A module is only imported once: Many modules depend on “primitives.pmd”, which implements the most basic forms using Pyramid’s inline assembly language.

Module Imported
arith (+ =)
syntax (let let* static)
contract (**sender** **sent-value** withdraw-all!)
primitives (%-store-read %-store-write! %-calldataload)

These modules are ordinary Pyramid code and are not treated specially by the compiler. primitives too, though it requires advanced knowledge of both EVM and the Pyramid compiler.

In the future, you will even be able to change the basic language syntax per-module. You’ll be able to create a Python or Haskell-like language that users can specify as a target language, that will expand to standard Pyramid.

Ethereum contract writers can let experts add type-checking, formal verification, random testcase generation, efficient containers, and more.

Message Handler

An Ethereum contract executes code in response to each incoming message. The contract had three requirements:

  • It must forward your donation to me
  • It must record your donation balance
  • It must allow a future Pyramid contract to query users’ donation balances

First, we forward any donated money to the original creator of the contract:

(static BASILISK-WALLET (asm (op 'CALLER)))

(withdraw-all! BASILISK-WALLET)

The static macro defines a single 256-bit word that is initialized using the given expression during contract deployment, and never changed again. See the “Patchpoints” section for more details. I use inline assembly rather than **sender** because the calling conventions differ - expect a future version of Pyramid to remove the need for inline assembly.

withdraw-all! is a standard library function that withdraws the entire ether balance of the running contract to the target address. This includes the money the user sent with their transaction.

After this, we call the two procedures defined earlier.

(define sender-balance (update-sender-balance!))
(fetch-requested-balance sender-balance)

The second requirement is handled by update-sender-balance!:

(define (update-sender-balance!)
(let* ([ old-balance (%-store-read **sender**)]
[ new-balance (+ old-balance **sent-value**)])
(%-store-write! **sender** new-balance)
new-balance))

The let* macro lets you define a sequence of variable bindings, where later bindings can refer to previous ones. If you were writing Python, it might look like this:

#lang python pyramid

import SENDER, SENT_VALUE from psl.contract
import store_read, store_write from psl.primitives

def update_sender_balance:
old_balance = store_read(SENDER)
new_balance = old_balance + SENT_VALUE
store_write(SENDER, new_balance)
return new_balance

And this “Python” may actually be a possible syntax you can use in the future.

Ethereum gives each program a single permanent storage table with 2^256 locations. Since the pre-order contract only needs a single table, I use the sender’s 160-bit wallet address as the location of his balance. The %-store-read and %-store-write primitives access the global hash table.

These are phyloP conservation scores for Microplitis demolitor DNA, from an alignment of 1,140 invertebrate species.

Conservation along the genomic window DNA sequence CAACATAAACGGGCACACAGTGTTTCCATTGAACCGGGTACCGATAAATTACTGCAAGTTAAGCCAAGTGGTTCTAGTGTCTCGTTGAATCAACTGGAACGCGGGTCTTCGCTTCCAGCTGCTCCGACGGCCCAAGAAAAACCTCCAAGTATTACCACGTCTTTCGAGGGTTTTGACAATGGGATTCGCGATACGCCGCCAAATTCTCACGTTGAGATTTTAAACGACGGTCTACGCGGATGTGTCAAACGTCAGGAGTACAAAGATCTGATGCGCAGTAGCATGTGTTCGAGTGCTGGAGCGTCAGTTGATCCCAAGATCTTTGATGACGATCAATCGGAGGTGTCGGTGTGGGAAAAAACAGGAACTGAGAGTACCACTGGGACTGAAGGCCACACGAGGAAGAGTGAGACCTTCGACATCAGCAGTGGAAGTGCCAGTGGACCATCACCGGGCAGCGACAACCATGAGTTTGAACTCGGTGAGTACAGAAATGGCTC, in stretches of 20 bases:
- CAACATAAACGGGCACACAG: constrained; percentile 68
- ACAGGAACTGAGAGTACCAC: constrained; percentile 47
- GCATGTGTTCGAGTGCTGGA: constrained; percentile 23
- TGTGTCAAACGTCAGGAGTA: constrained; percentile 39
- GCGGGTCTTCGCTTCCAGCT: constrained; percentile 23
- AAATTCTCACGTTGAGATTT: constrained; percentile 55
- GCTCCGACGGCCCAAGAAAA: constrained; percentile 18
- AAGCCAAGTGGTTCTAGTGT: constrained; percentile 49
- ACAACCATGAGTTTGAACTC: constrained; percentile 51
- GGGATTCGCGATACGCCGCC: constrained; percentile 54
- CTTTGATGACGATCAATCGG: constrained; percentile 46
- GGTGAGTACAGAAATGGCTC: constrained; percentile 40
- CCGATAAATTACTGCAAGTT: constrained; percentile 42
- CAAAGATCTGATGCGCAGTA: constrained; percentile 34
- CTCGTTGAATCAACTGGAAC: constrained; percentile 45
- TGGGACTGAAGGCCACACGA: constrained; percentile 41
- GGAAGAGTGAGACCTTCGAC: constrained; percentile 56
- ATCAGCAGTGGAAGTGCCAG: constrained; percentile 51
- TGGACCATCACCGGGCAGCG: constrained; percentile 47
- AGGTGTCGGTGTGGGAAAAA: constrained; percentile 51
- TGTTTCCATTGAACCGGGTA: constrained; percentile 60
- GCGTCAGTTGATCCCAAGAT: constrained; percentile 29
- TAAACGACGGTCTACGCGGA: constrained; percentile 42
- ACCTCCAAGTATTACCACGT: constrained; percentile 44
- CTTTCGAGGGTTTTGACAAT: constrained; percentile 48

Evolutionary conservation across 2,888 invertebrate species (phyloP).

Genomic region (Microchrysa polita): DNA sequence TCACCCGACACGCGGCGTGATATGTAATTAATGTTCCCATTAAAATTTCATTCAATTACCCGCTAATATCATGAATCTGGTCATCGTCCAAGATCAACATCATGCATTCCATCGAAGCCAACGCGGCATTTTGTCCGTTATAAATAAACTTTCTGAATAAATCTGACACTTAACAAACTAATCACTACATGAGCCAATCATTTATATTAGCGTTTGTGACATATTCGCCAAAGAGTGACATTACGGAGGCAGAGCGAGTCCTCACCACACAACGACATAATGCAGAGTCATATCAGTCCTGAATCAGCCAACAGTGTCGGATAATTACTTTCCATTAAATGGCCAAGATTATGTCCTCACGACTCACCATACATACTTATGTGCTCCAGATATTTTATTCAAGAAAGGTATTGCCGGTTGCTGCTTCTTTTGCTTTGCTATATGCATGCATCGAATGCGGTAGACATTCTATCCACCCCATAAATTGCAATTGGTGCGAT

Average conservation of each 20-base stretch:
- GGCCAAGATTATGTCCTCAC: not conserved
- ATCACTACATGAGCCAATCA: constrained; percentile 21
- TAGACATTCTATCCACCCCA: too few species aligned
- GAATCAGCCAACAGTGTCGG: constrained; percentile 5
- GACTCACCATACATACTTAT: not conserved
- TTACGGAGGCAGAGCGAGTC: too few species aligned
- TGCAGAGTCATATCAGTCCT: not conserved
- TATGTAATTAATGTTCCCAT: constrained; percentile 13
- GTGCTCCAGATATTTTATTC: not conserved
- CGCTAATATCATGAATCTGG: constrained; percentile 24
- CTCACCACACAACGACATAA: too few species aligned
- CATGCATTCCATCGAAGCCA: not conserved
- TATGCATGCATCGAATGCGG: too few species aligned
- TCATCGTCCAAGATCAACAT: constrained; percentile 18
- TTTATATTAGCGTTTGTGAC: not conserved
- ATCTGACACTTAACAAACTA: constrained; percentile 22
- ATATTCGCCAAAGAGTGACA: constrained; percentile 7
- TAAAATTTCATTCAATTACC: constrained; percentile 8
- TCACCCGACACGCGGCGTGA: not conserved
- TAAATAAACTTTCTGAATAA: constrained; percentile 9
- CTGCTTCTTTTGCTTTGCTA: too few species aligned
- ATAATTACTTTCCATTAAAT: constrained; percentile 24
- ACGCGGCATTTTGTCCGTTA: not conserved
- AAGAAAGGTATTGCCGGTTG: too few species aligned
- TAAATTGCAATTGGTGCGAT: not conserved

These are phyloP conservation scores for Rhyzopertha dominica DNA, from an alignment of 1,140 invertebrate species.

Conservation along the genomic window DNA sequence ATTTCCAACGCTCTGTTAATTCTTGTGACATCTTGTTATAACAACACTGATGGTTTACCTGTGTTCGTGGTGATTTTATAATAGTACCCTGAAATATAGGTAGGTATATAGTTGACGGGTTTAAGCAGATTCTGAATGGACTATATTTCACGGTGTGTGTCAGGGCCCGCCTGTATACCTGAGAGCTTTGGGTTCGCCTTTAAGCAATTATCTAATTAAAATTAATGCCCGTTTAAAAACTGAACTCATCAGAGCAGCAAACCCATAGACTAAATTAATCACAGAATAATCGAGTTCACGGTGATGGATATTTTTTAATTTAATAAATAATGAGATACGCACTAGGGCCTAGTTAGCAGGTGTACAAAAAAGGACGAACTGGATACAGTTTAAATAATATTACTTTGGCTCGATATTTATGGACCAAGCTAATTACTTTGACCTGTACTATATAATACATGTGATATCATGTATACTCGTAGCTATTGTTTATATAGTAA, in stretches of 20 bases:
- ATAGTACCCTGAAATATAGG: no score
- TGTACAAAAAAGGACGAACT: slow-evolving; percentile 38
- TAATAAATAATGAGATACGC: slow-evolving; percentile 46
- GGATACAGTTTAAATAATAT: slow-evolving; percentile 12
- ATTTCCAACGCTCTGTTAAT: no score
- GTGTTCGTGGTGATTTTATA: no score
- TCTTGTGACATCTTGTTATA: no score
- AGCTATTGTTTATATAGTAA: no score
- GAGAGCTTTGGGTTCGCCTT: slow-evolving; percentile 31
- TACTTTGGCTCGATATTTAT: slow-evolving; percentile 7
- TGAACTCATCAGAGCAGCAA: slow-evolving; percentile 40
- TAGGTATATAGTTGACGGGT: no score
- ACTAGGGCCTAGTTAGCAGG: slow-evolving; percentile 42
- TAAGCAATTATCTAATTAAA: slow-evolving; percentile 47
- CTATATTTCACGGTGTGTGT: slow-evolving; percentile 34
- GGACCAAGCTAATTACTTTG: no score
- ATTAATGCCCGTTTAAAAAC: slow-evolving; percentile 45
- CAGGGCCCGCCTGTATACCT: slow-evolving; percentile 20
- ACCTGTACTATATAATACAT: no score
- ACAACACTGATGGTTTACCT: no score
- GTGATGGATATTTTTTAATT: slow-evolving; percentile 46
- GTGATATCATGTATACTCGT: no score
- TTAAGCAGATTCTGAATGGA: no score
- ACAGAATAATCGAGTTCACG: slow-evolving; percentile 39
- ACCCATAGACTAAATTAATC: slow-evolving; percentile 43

If you need more than one hash table, a common technique is to assign each “virtual hash table” a unique identifier and use hash(unique_identifier + key) as the final location. Since Keccak-256 hashes are unlikely to collide, we can simply assume that these virtual tables will never intersect.

The final requirement is that a future contract must be able to query donors’ balances.

A Pyramid contract returns its last expression, so we meet this requirement by calling fetch-requested-balance last.

(define (fetch-requested-balance sender-balance)
(let ([ account (%-calldataload 0) ])
(if (= account 0)
sender-balance
(%-store-read account))))

The let macro defines multiple variable bindings, which are evaluated in any order and so can’t refer to each other. It’s implemented as an immediately-invoked function:

#lang javascript pyramid

var prim = require("psl/primitives.pmd");

function fetchRequestedBalance(senderBalance) {
return (function (account) {
if (account == 0) {
return senderBalance;
} else {
return prim.storeRead(account)
}
})(callDataLoad(0));
}

And this pseudo-Javascript may be an actual syntax that you can use in the future.

The purpose of sender-balance is to avoid doing an extra %-store-read if the user is depositing money. Since update-sender-balance! updated the sender’s balance, we already know the value.

Test DSL

Pyramid’s philosophy is that smart contracts should declare how they were tested, within the contract’s code itself.

It’s impossible to read a contract’s code and reliably understand its behavior. Integer overflows, unexpected return values, recursive contract calls, foreign library self-destructs, etc. are all hard to spot just from reading the source code. Theorem provers can help, but frankly most vulnerabilities can be caught by asking “Did you try it?”

My dream is that testing frameworks become so advanced that you can have confidence in the contract without reading any of its source code. Library authors might include unit tests, integration tests, static analysis, types, or even formal verification.

Currently, Pyramid’s testing support is limited to what convinced me that my own pre-order contract was safe to deploy. After I developed this contract and tested it in the simulator, I was happy to find zero contract errors during subsequent manual testing on a test chain. I did find 3 inconsistencies in the Web3 Javascript library that made me incorrectly believe there was a contract error, but ultimately my bytecode was deployed to the main Ethereum network unchanged.